Why your “Ancestry” test may be wrong
Can you trust the results from your ancestry test?
If you have recently received results from one of the many popular ancestry testing companies, you may be facing some questions you are earnestly seeking answers to. If your ethnic profile came back different than what you have been told, you may begin to wonder if you are really part of the family you thought you were (Am I adopted? – Do I have a different father? – Is my sibling really my sibling? – Do I have other family I didn’t know about?). These are common questions and ones you have a right to an answer to.
Journey Genetic Testing is here to help you on your path to understanding your true family relationships. Our company has performed DNA testing for thousands of people with the same questions as you have. However, before we go down this road together, please read the following information to help you understand how we are different from the testing you took through the ancestry companies.
How accurate are ancestry tests when it comes to determining ethnicity and genealogy?
The companies selling these services don’t share their data, and their methods are not validated by an independent group of scientists. There are not agreed-upon standards of accuracy. People have sent their DNA to several of these companies and found differences in the results—though not necessarily radical differences. So you have to look at the percentages you receive back with skepticism.
In comparison our affiliated DNA testing laboratories are AABB accredited. That means there is a standardized methodology and testing protocol followed by the labs. The testing and labs each undergo an intensive review of their procedures and policies annually to be certain they are in compliance. AABB accredited labs are the only facilities that can conduct DNA testing that is court admissible, due to their high standards. The results we deliver for home testing follow the exact same process, and has the same results, as our legally admissible tests do, however the collection process is different, so they are not generally accepted for legal purposes.
Why do the tests return different results?
Each company offering these services uses its own proprietary database of DNA samples called ancestry informative markers (AIMs) from current populations in Asia, Africa, Europe, and the Americas. From within those databases, they each select for a certain number of alleles—one member of a pair of genes located at a specific position on a specific chromosome—and in these spots, use the genetic variations known as single nucleotide polymorphisms (SNPs) as the basis for evaluating individuals. The markers—SNPs—are chosen because they have different frequencies across different geographical populations.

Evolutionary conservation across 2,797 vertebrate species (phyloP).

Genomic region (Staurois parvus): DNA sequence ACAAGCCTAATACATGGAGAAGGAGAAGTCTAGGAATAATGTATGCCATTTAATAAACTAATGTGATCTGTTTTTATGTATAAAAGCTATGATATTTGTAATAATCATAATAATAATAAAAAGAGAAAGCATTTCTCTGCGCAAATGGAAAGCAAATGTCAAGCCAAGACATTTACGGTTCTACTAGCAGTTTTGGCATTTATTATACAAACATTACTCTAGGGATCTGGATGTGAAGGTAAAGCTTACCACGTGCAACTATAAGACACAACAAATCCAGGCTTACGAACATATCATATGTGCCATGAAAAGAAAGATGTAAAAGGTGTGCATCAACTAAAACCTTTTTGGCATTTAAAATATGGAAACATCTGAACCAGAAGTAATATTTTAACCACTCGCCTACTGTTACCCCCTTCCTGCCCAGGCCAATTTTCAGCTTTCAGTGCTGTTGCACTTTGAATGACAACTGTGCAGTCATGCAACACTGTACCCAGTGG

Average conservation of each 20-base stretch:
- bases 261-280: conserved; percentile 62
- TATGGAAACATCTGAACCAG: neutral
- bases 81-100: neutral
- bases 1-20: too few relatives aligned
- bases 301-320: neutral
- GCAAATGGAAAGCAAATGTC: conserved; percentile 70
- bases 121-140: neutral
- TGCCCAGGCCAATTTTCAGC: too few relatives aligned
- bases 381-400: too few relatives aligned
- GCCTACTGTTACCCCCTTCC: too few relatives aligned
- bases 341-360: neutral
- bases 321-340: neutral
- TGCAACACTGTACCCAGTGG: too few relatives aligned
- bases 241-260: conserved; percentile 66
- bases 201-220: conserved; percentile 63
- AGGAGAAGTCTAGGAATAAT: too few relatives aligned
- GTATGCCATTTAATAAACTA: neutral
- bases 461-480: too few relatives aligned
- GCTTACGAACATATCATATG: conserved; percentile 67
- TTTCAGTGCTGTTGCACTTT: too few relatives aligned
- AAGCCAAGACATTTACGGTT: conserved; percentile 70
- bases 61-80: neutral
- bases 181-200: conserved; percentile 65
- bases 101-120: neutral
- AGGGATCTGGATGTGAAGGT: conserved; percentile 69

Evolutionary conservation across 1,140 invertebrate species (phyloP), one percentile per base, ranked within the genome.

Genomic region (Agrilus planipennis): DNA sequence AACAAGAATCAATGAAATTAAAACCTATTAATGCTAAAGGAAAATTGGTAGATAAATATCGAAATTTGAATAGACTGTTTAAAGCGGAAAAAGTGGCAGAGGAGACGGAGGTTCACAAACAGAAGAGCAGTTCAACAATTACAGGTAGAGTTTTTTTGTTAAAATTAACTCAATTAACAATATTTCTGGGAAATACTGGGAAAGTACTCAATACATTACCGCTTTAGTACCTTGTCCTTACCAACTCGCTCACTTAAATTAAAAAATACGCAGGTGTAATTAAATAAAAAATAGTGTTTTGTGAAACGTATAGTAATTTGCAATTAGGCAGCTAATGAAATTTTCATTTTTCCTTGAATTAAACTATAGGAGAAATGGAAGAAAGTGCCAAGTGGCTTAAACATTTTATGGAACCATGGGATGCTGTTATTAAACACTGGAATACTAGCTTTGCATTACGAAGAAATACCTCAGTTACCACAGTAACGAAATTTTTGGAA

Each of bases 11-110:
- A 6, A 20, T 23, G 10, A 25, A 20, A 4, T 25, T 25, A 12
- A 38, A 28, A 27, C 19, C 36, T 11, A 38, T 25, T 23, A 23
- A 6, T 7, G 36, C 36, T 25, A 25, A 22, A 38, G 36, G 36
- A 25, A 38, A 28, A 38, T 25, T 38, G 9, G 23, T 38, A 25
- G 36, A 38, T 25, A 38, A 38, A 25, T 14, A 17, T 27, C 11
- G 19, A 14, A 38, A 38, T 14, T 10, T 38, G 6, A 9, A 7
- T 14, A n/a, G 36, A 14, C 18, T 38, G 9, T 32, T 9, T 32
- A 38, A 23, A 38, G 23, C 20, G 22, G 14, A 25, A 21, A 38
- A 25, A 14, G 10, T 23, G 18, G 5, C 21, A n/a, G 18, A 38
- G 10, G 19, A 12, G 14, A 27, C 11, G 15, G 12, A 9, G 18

They compare SNPs with those most frequently associated with different populations in their reference database. The results are in no way definitive; instead each company uses common genetic variations as the basis for saying the probability is that 50 percent of your DNA is, for example, from North Europe and 30 percent is from Asia, based on how it compares to the information in its database. However, if you send DNA to a second company, you might get different results, because it has a different database. Studies that have compared ancestry databases have found poorer concordance with Hispanic, East Asian, and South Asian descent.
Some of the companies selling these testing services give you the option of learning about people who have similar SNPs to you, which may be why you have found us on your Journey. You can get a list of people who may appear to be part of your larger family ancestry, but that does not mean it is accurate, in large part because there is not a database of every single person’s DNA who is currently living, as well as at least two generations back.
What difference does it matter if the DNA testing process is not the same?
To compare our testing process with the process described above would be like comparing apples and oranges. Both test DNA, but have a different “taste.” Our testing process is STR (short tandem repeat) testing where we compare the DNA directly from two or more individuals to make a determination on their suspected relationship. Rather than suggesting the same person may be your uncle, your grandfather, a half sibling, or a cousin (all at the same time!), STR testing allows us to focus on the specific relationship in question with the DNA directly from those testing, for a reliable and accurate understanding of the likelihood of their relationship.
What else might make the results from an ancestry company inaccurate?